Finally, the Lord told Samuel that he had rejected Saul as king. God simply could not use Saul as His chosen instrument in that generation – Saul wouldn’t let him. After this, God directed Samuel to David – a boy who had given his heart fully to God. David became God’s chosen instrument in that generation. (Remember in those days, Jesus had not come, and so the Lord worked usually only through one or two people at one time. Today, all believers are the given the Holy Spirit. We are all supposed to be his chosen instruments in this generation)

Now, to understand what happens next, to make sense of God sending an evil spirit to Saul, we need to understand this situation completely. God rejected Saul from being king. He rejected him as God’s chosen instrument for that generation. Samuel makes this quite clear (1 Samuel 15:23). But this does not mean that God has given up on Saul as a person.

When I was a child, I remember I desperately wanted a knife. A knife represented power and maturity. It was both weapon and a tool. It was the next logical step in my progression to responsible adulthood. After a lot of powerful legal maneuvering on my part, I got my parents to give me one. Looking back, I realize now that my wise parents gave me a tiny pen-knife, something I couldn’t do much damage with. But back then, after carrying it around for a while, I realized that I wasn’t really using it. Out in our yard we had a clothesline made of rope. I opened my knife and took a swing at it. To my delight the line parted like the waters of the red sea. Later on I examined the metal fly-screen on one of our windows. I wonder if this knife will cut metal? I thought. There was really only one way to find out. It did. I was awed by the power I held.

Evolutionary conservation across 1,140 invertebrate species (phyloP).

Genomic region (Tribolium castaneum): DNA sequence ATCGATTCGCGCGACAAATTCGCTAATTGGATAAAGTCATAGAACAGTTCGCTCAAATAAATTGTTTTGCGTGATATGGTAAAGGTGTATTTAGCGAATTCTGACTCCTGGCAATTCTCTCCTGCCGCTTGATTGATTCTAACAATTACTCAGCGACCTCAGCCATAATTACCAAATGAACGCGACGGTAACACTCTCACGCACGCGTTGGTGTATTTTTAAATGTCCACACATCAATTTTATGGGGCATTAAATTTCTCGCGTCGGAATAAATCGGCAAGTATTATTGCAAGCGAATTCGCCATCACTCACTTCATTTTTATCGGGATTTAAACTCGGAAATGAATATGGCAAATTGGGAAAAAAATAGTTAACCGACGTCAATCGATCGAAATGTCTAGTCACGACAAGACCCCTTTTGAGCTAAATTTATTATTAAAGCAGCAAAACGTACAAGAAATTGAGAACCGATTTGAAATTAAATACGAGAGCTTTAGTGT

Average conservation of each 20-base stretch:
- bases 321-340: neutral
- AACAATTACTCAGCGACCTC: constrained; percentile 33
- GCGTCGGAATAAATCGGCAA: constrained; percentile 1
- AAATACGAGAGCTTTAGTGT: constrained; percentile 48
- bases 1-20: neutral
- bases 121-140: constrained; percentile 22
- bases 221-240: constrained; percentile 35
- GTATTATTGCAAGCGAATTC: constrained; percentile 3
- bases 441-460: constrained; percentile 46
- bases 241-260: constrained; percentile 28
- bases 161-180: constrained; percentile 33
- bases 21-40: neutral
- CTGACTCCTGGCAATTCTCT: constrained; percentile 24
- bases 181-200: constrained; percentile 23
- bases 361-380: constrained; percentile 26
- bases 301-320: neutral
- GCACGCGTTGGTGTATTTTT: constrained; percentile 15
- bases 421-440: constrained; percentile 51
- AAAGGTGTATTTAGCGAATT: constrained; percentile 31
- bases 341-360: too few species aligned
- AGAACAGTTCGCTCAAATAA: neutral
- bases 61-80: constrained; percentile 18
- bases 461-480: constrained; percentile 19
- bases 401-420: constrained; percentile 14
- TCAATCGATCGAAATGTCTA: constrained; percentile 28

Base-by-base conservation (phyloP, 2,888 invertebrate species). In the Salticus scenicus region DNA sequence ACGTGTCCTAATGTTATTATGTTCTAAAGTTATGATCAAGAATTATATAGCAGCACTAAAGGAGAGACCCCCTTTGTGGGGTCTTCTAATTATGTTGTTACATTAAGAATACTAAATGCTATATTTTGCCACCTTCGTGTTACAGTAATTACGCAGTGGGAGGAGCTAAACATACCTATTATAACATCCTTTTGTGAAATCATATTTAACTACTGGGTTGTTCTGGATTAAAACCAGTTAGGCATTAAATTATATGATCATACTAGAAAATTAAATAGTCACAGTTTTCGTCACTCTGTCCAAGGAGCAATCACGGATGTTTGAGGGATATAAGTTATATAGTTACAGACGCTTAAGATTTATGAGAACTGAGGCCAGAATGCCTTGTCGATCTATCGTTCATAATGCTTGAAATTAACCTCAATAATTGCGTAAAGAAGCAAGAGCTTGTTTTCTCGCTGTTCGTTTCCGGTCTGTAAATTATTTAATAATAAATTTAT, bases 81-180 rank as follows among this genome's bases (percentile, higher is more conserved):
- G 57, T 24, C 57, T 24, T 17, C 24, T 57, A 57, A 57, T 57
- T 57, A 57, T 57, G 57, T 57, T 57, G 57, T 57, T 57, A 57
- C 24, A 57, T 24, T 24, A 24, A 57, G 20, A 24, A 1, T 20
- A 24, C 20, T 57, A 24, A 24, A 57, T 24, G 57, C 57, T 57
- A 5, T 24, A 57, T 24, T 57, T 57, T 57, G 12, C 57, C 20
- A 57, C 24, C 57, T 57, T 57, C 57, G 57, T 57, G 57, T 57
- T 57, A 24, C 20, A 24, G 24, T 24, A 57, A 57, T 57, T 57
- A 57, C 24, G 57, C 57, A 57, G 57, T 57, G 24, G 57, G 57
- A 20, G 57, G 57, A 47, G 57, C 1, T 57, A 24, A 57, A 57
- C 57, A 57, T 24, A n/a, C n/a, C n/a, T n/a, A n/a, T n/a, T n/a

I don’t remember much about the discipline that followed these incidents. But I do know this: my parents continued to love me and teach me, while at the same time, they took away the knife until I was older. I wasn’t ready for that kind of power. Even so, they loved me, and didn’t reject me. They just rejected the idea of me with a knife.

I think that when they took the knife away, I was probably more upset about losing the knife than I was about the fact that I had done wrong. I don’t remember, but I probably had to be disciplined in other ways so that I could see that what I had done was wrong.

Saul is in this situation. When Samuel tells him that the Lord has rejected him as king, Saul is naturally upset. But to me, it reads like he is upset about losing his position as God’s chosen instrument, far more than he is upset about the fact that he hasn’t trusted God. As we continue through 1 Samuel, we will see that this is in fact the truth.

Now, even though God rejected Saul as king, as His chosen instrument, God does not force Saul to abdicate the crown. He remains king until the day he dies. He just isn’t God’s chosen king. What grace – that God allowed him to continue as king, even when he couldn’t use him.

Continue reading “DOES GOD SEND EVIL SPIRITS?!”